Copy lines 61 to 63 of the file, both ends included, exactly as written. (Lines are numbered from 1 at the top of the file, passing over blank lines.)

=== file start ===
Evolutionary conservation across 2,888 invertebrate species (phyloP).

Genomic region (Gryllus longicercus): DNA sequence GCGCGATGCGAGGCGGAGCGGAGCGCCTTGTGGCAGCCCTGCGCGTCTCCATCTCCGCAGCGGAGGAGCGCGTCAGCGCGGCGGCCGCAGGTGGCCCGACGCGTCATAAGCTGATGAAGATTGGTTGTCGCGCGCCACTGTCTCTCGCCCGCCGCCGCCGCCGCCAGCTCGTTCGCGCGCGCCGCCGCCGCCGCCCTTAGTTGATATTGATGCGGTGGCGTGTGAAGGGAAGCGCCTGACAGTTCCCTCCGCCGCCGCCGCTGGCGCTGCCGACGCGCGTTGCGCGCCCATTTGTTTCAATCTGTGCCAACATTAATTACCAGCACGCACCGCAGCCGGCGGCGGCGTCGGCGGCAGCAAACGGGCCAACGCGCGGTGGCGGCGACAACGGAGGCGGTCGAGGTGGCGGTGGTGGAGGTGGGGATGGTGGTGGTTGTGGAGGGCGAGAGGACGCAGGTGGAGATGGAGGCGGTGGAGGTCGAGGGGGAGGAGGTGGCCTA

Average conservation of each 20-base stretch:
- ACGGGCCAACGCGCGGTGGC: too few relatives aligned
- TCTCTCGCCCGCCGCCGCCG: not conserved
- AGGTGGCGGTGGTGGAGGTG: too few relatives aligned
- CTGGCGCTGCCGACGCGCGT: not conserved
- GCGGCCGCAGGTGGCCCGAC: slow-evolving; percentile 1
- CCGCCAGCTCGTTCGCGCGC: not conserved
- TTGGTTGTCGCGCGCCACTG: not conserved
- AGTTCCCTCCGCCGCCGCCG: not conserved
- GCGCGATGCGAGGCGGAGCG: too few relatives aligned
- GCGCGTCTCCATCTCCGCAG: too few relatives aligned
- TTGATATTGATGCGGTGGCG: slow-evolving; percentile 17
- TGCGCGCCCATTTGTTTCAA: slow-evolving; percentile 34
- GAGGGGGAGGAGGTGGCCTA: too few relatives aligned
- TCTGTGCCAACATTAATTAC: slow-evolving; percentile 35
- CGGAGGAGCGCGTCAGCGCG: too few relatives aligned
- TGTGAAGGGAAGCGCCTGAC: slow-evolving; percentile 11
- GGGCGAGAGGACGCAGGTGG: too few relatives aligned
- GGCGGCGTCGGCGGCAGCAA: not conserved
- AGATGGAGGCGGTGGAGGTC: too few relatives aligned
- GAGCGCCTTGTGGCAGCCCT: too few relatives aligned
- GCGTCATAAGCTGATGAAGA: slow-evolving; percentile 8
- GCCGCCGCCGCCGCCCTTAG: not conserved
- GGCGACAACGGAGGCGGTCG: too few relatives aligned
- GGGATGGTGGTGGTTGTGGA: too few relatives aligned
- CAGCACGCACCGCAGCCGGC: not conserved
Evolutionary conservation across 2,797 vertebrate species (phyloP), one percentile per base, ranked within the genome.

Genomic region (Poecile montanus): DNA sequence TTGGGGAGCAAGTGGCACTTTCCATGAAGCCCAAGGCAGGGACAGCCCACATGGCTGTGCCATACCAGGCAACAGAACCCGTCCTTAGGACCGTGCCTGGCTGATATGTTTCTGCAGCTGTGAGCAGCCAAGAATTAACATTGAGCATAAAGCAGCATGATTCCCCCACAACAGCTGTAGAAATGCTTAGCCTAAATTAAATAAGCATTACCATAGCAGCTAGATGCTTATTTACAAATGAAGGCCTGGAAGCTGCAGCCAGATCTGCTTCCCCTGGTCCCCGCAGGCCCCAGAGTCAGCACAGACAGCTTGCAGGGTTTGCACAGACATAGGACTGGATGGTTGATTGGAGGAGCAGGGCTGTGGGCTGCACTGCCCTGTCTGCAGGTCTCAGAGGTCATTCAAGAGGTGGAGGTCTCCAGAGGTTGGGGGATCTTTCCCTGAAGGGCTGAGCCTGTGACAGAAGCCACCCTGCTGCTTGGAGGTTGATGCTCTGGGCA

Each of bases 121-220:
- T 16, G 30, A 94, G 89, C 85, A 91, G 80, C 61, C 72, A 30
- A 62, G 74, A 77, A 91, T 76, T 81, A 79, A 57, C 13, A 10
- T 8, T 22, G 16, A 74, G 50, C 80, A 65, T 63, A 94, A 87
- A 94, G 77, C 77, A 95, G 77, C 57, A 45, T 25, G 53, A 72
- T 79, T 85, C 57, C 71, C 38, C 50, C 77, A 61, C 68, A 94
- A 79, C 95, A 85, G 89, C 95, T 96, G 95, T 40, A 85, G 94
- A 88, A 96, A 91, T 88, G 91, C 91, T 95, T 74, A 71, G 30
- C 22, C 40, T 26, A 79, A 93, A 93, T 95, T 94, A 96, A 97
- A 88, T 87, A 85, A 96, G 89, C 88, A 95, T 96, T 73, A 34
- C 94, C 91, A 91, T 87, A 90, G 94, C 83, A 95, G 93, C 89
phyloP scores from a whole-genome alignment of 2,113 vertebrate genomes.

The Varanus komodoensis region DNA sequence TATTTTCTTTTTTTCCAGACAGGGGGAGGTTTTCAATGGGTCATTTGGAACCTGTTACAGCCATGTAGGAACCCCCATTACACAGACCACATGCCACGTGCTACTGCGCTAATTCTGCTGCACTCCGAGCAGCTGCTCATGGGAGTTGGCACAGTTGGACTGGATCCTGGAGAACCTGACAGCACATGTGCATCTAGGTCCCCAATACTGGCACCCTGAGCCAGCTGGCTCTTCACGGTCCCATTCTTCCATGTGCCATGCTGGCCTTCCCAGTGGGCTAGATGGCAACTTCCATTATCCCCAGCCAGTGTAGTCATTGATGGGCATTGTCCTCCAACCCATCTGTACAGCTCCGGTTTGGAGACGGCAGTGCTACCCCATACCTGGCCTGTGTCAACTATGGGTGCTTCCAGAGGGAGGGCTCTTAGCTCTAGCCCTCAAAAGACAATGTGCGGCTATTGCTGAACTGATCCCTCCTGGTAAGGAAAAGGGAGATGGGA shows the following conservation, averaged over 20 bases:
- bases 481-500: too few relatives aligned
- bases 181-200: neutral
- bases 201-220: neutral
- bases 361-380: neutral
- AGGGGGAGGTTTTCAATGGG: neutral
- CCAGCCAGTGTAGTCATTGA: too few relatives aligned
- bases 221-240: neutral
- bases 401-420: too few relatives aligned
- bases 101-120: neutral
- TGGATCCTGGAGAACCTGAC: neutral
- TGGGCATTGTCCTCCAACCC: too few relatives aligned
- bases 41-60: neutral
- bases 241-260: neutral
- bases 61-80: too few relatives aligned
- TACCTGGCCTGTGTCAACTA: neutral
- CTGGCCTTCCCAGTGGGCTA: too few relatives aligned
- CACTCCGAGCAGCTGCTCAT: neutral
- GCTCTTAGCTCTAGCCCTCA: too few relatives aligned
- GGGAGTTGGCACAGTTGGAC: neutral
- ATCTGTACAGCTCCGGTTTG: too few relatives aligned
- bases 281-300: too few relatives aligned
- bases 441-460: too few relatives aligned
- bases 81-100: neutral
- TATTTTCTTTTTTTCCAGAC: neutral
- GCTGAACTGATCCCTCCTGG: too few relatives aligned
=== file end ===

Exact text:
- GCTCTTAGCTCTAGCCCTCA: too few relatives aligned
- GGGAGTTGGCACAGTTGGAC: neutral
- ATCTGTACAGCTCCGGTTTG: too few relatives aligned